Tuesday, August 16, 2011

Government's Laptop distribution to begin shortly under the OLPF programme

Authorities are continuing their verification and training exercises to start delivering computers under the One Laptop Per Family (OLPF) project during October. Labour Minister, Manzoor Nadir said that at least 17,000 remaining households are to be verified.
Some 13,000 persons applied as single parents and 3,000 as disabled persons or households with disabled persons. He said that of the 45,000 applicants, 27,000 will be receiving laptops in the first phase after verification and training are completed.
The two are being done to ensure little time is wasted between the arrival and distribution to eligible and qualified persons, he said. “We now have to cluster them around the training hubs and this is part of the volunteering so we need to look at the dispersion and identify a place where they can go for the training,” he added. Nadir, who has cabinet responsibility for the OLPF, explained that the verification process includes the cross-referencing of applicants with existing databases on single-parents, disabled, low-income households and students who received government subsidies to sit CXC exams.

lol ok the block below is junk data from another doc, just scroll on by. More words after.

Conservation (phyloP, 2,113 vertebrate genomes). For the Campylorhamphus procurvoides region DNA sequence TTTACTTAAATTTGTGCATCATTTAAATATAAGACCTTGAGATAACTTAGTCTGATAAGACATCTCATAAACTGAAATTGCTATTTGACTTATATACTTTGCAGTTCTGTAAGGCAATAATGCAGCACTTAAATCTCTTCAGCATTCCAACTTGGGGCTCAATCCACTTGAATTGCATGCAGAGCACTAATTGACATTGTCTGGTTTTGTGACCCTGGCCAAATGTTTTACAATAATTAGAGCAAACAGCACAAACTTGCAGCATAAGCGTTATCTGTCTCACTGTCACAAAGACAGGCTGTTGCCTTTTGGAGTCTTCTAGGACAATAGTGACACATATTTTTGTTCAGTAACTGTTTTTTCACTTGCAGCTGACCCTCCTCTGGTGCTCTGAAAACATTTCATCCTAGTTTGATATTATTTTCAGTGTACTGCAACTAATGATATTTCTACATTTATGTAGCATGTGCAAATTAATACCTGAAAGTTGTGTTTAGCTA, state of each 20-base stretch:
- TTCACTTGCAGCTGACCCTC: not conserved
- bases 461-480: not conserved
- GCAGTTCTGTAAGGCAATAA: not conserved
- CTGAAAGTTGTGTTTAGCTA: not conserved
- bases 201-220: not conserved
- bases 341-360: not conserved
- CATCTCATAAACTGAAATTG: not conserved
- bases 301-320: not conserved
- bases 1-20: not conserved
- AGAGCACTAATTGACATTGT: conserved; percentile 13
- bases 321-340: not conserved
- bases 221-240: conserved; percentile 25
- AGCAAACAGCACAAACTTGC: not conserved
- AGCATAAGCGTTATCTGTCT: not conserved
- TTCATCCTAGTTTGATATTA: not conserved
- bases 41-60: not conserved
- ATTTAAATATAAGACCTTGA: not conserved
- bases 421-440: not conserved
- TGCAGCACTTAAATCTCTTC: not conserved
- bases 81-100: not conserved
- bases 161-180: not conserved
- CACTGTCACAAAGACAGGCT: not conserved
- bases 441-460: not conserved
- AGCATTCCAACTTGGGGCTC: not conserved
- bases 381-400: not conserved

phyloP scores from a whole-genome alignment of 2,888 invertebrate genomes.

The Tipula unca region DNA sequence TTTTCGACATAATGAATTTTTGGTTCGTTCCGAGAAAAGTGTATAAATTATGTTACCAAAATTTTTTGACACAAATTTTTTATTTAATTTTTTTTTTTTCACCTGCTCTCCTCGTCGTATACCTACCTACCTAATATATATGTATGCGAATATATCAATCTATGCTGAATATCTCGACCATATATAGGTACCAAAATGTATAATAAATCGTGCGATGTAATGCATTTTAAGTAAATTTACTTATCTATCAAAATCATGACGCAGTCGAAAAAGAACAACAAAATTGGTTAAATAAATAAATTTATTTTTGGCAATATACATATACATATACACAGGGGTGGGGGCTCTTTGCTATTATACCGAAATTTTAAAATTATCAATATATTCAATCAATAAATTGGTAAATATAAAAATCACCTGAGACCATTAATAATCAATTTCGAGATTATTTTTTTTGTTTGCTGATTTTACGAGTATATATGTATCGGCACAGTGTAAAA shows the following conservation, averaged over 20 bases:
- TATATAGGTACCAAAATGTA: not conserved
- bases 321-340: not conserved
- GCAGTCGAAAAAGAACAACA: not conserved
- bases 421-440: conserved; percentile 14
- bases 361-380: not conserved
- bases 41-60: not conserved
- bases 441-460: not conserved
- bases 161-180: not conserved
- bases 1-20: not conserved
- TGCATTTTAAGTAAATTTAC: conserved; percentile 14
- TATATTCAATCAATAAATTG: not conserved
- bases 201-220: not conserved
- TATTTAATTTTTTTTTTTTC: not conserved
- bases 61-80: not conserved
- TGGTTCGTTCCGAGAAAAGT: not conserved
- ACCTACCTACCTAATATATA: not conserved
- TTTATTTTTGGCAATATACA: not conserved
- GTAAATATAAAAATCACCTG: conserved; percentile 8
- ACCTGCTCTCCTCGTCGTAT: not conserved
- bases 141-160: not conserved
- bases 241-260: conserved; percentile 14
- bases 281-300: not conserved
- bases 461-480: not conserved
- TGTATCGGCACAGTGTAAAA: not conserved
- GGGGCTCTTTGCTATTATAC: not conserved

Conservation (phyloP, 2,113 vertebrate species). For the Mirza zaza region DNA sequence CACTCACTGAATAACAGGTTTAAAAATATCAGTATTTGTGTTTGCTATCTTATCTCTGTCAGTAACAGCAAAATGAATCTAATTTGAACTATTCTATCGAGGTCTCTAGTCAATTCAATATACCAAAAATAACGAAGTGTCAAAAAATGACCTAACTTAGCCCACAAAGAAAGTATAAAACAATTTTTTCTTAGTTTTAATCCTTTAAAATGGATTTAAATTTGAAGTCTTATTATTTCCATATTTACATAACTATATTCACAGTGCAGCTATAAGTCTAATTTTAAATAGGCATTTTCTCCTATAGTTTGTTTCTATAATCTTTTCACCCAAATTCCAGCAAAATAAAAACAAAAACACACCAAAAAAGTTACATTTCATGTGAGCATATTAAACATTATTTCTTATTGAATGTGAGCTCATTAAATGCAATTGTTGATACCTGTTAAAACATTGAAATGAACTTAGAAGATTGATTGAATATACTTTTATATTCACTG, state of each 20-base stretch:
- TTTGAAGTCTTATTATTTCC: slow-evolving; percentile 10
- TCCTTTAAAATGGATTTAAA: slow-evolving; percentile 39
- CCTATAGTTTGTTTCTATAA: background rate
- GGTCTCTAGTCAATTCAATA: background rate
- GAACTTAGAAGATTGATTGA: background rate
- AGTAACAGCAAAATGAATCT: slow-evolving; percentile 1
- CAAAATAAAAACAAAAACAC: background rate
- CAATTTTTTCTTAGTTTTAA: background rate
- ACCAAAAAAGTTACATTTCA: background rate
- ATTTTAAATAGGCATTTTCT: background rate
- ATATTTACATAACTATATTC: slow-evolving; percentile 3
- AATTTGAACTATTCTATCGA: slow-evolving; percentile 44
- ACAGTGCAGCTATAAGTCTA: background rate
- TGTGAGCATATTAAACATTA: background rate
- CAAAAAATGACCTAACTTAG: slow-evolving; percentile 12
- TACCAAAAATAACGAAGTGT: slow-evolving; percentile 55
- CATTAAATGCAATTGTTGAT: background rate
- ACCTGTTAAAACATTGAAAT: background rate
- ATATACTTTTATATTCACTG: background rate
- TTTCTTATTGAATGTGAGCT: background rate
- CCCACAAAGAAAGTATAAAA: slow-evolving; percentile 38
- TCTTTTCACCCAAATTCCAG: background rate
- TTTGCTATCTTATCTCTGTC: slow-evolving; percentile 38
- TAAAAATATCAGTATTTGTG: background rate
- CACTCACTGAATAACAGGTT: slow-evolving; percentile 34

The lowest the computers, including technical support and after sales service, could cost is US$6,858,000. The average life-span of a computer is said to be at least five years. The Labour Minister rejected suggestions in certain quarters that the OLPF is a campaign tool for general and regional elections constitutionally due by December 28. “This is not an election gimmick. This is about making a knowledge society. This is not about election because we would have given all 90,000 laptops and we would have just handed them out like if it is Christmas in October,” he said. After parliament automatically dissolves on September 27, the president will announce the election date and nomination day is automatically 30 days before.

Nadir said the idea of creating a knowledge-based society is several years old, dating back to when Guyanahad applied for a US$18 million loan from the Inter American Development Bank (IDB). The majority American-owned Guyana Telephone and Telegraph (GT&T) had taken steps to successfully block the financing on the grounds that the Information Communications Technology (ICT) project would have infringed upon its monopoly rights on national and international data transmission. Guyana this year allocated GUY$1.8 billion in the National Budget for the OLPF, he said, as part of efforts to make vulnerable families access better and stimulate greater community spirit of and volunteerism

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